A mortgage is a debt instrument, secured by the collateral of specified real estate property, that the borrower is obliged to pay back with a predetermined set of payments. Mortgages are used by individuals and businesses to make large real estate purchases without paying the entire value of the purchase up front. Over a period of many years, the borrowers repay the loan, plus interest, until they eventually own the property free and clear.
A mortgage loan is a loan secured by a transfer of an interest in property to a lender in order to secure the debt. You can take out a mortgage loan on a property you own, or you can take out a mortgage loan to buy the property in the first place. The common factor is that they are both secured by your property.
Fixed-rate Mortgage and Mortgage Refinancing
Mortgages come in many forms. With a fixed-rate mortgage, the borrower pays the same interest rate for the life of the loan. Her monthly principal and interest payment never change from the first mortgage payment to the last. Most fixed-rate mortgages have a 15- or 30-year term. If market interest rates rise, the borrower's payment does not change. If market interest rates drop significantly, the borrower may be able to secure that lower rate by refinancing the mortgage.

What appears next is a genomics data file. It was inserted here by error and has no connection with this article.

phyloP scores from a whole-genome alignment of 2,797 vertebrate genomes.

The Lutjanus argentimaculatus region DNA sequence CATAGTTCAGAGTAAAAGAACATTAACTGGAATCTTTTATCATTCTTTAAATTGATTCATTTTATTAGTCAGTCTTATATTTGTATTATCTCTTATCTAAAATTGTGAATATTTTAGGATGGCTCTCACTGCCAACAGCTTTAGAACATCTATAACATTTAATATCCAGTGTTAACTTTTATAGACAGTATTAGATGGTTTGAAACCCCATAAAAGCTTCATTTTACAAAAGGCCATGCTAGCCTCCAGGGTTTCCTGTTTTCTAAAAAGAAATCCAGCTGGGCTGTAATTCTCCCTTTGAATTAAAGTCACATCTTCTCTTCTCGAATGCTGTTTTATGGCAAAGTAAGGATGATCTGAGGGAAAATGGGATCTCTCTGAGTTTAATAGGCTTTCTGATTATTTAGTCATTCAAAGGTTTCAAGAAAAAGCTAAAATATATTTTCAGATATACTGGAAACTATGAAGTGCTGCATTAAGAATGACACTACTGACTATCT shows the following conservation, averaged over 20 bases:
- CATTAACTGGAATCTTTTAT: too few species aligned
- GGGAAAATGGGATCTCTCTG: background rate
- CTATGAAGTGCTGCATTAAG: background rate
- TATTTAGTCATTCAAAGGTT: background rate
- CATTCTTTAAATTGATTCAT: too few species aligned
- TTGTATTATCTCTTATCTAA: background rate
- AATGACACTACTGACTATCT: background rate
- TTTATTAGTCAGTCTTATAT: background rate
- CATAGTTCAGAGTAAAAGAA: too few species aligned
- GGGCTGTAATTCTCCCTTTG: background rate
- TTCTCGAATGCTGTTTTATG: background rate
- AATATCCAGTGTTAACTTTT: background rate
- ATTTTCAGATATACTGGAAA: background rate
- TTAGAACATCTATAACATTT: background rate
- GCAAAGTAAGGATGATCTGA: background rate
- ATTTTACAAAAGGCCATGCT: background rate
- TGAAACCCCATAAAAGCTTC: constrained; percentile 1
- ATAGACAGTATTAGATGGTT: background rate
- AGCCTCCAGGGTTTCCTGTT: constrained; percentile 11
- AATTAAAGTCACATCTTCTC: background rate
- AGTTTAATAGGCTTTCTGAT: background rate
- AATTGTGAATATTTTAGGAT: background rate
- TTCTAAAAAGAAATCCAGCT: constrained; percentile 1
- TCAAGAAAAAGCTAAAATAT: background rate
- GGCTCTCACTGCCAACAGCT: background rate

With an adjustable-rate mortgage, the interest rate is fixed for an initial term, but then it fluctuates with market interest rates. The initial interest rate is often a below-market rate, which can make a mortgage seem more affordable than it really is. If interest rates increase later, the borrower may not be able to afford the higher monthly payments. Interest rates could also decrease, making an ARM less expensive. In either case, the monthly payments are unpredictable after the initial term.
A mortgage is a pledge to offer property as collateral when taking out a loan. When you are unable to repay the loan, then the collateral is due to be foreclosed by the lender. You will be notified of the foreclosure on the collateral when you fail to meet the terms of the loan. For example, a home buyer pledges his/her house to the bank in a residential mortgage. The bank has a claim on the house should the home buyer default on paying the mortgage. In the case of a foreclosure, the bank may evict the home's tenants and sell the house, using the income from the sale to clear the mortgage debt.